I still remember clearly the first time a mother screamed at me in the hospital. I was a new intern, maybe 25, and was in that stage when I was so panicked about everything that I missed almost nothing. And, yet, while I was at clinic (one of the few times I was out at the hospital), no one had come to look in her child’s ears to see if they were infected.
She wasn’t just a little angry; she was enraged. She screamed at me so loud, people came out of other rooms. She screamed at me so hard that tears started to squeeze out of the corners of her eyes. I’ve seen some impressive tantrums in my day, but this was far, far worse.
Of course, I knew I wasn’t at fault. I tried to explain this to her, but she couldn’t hear reason. She was just so mad, and I was there, and I was the one who seemed to be in charge. I was to blame. I had to take my punishment.
Afterwards, I was a bit angry myself. I imagined scenes where I would prove I was right, and she would feel terribly. I would be vindicated, and everyone would see that I was actually the one who was wronged. I would fight back, and I would win, and I would show her! But before any of that could occur, a wise senior resident told me to forget it – that I should let it go.
He was right, of course. She wasn’t angry at me, per se. She was angry at the world. She was enraged at how bad things had gotten, that her child had cancer, and that the people who were supposed to fix that seemed to be failing. You know what? I’d scream, too.
I still feel like one of the most important lessons I pass on to new physicians is that no matter how good you are, no matter how hard you try, you are simply not going to be able to please all of your patients all of the time. It’s not that you will screw up. It’s that we, as a profession, often fail. Sometimes it’s because we, as a system, make mistakes. Sometimes it’s because we, as a system, can’t prevent every single bad thing from happening. And, when things don’t go well, not only do we have to keep on doing what we’re supposed to, we have to stand there and take it. It’s part of being a good doctor. We have to allow our patients, and their families, release. It’s our job. If you don’t like it, if it’s important to you to be loved all the time, go do something else. No one made you become a doctor.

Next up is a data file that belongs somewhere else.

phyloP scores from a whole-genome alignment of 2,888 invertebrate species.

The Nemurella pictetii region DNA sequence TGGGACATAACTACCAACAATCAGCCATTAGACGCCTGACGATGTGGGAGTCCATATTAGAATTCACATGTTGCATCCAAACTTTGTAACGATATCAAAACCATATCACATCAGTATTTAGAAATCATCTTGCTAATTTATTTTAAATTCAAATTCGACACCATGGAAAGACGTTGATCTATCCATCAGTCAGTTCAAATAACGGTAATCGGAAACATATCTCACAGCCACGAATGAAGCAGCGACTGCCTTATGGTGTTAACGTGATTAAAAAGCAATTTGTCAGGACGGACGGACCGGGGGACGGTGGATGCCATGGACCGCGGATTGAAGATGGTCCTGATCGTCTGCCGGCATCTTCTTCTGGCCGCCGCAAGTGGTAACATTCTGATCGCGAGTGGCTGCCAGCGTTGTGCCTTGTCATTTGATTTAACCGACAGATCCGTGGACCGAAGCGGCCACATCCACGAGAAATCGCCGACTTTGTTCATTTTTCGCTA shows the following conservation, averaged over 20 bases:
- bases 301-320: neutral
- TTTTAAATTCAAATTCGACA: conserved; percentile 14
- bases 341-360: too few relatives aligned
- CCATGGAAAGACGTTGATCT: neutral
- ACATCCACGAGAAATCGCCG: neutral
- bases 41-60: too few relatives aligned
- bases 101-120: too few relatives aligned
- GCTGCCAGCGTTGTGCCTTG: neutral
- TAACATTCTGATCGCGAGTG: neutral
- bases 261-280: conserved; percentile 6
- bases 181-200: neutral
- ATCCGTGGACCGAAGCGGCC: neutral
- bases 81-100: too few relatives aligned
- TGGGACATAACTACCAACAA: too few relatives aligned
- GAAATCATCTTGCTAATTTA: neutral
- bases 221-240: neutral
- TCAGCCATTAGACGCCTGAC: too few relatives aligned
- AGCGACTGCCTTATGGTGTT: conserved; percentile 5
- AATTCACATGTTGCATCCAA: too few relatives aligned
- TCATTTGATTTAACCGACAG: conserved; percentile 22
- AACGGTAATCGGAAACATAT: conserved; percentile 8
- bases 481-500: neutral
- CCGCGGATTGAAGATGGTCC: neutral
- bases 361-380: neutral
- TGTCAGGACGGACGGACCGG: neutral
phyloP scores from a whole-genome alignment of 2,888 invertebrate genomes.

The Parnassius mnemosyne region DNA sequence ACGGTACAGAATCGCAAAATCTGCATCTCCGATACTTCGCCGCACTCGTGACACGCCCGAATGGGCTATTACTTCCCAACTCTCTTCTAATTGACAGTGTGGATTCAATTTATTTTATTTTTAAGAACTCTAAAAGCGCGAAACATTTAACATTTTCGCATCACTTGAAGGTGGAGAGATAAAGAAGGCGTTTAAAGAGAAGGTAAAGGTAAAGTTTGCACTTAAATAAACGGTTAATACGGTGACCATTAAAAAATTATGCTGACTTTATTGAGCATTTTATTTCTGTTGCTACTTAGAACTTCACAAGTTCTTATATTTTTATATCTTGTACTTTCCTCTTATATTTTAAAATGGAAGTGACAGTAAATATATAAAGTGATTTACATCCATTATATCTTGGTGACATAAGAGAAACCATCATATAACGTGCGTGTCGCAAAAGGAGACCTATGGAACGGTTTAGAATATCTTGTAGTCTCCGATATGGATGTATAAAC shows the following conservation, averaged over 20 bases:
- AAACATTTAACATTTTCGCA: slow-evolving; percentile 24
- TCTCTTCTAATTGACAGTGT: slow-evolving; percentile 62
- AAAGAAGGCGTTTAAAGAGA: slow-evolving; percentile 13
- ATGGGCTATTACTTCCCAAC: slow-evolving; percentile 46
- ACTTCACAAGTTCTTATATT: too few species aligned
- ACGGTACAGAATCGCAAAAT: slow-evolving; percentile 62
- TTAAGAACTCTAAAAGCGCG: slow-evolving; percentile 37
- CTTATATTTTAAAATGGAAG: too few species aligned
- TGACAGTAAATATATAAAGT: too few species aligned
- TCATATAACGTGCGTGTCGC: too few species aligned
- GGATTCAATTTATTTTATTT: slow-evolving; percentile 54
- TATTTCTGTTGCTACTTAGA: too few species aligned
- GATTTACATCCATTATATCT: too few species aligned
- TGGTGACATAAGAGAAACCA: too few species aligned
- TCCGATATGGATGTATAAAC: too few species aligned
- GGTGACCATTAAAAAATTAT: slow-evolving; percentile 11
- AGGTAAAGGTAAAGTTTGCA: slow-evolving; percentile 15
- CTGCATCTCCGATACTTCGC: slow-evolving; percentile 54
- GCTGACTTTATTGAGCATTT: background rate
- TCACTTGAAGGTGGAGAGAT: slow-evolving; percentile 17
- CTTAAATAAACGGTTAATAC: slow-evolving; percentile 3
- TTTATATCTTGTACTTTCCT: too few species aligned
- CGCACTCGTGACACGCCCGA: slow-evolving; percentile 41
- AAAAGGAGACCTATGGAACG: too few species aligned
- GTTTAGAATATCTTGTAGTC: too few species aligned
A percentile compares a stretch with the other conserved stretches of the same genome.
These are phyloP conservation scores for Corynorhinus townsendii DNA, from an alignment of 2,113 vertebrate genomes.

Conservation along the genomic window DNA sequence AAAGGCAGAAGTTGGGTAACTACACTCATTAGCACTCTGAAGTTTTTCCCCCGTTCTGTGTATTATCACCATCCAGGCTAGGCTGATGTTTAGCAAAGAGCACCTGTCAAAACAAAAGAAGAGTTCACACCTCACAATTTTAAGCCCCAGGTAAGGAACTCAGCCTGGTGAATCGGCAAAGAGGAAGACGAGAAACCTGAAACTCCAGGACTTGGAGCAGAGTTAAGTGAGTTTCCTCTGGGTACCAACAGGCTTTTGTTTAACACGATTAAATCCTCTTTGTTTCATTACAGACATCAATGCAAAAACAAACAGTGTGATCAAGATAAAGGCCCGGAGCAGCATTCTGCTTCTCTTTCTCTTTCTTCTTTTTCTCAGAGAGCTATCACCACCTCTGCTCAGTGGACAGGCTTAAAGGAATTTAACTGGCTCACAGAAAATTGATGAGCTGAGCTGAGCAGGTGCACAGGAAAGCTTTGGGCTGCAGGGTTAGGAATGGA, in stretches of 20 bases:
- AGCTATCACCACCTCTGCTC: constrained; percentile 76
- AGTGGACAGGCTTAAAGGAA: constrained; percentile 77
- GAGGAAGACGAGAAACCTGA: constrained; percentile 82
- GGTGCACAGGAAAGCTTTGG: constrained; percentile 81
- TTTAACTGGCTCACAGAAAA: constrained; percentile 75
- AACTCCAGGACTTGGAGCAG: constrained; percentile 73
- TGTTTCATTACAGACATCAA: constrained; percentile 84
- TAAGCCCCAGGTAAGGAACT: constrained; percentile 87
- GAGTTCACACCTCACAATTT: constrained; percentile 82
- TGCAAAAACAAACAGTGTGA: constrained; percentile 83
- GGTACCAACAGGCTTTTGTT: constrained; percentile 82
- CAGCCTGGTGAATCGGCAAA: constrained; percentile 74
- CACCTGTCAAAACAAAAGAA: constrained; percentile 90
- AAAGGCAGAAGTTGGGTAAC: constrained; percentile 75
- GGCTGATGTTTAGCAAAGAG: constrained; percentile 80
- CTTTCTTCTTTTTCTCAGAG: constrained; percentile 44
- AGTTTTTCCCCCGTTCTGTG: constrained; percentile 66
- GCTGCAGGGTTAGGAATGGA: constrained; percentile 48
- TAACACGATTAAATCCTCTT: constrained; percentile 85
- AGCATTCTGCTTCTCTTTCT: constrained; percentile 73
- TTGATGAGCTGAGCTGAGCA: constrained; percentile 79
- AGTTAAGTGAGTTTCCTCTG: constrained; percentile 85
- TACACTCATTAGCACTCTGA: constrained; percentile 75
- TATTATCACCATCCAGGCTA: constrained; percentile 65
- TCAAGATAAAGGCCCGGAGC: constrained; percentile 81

I bring this up, because the economy is in pretty bad shape right now. People can disagree as to whether the system made a mistake, or that no matter how good the system was, it can’t always prevent bad things from happening. But this quote (yes, it’s old, but still topical) from Prime Minister Jean-Claude Juncker of Luxembourg made me think of that mother:
“We all know what to do, but we don’t know how to get reelected once we have done it.”
You know what? I don’t care. And I’m speaking to all those in government right now. The economy, and the world, aren’t doing so well at the moment. At times like this, not only do you have to keep on doing what you’re supposed to, you have to stand there and take it. It’s part of being a good representative. You have to allow your constituents, and their communities, release. It’s your job. If you don’t like it, if it’s important to you to be loved all the time, go do something else.
No one made you become a politician.
(h/t Kevin Drum)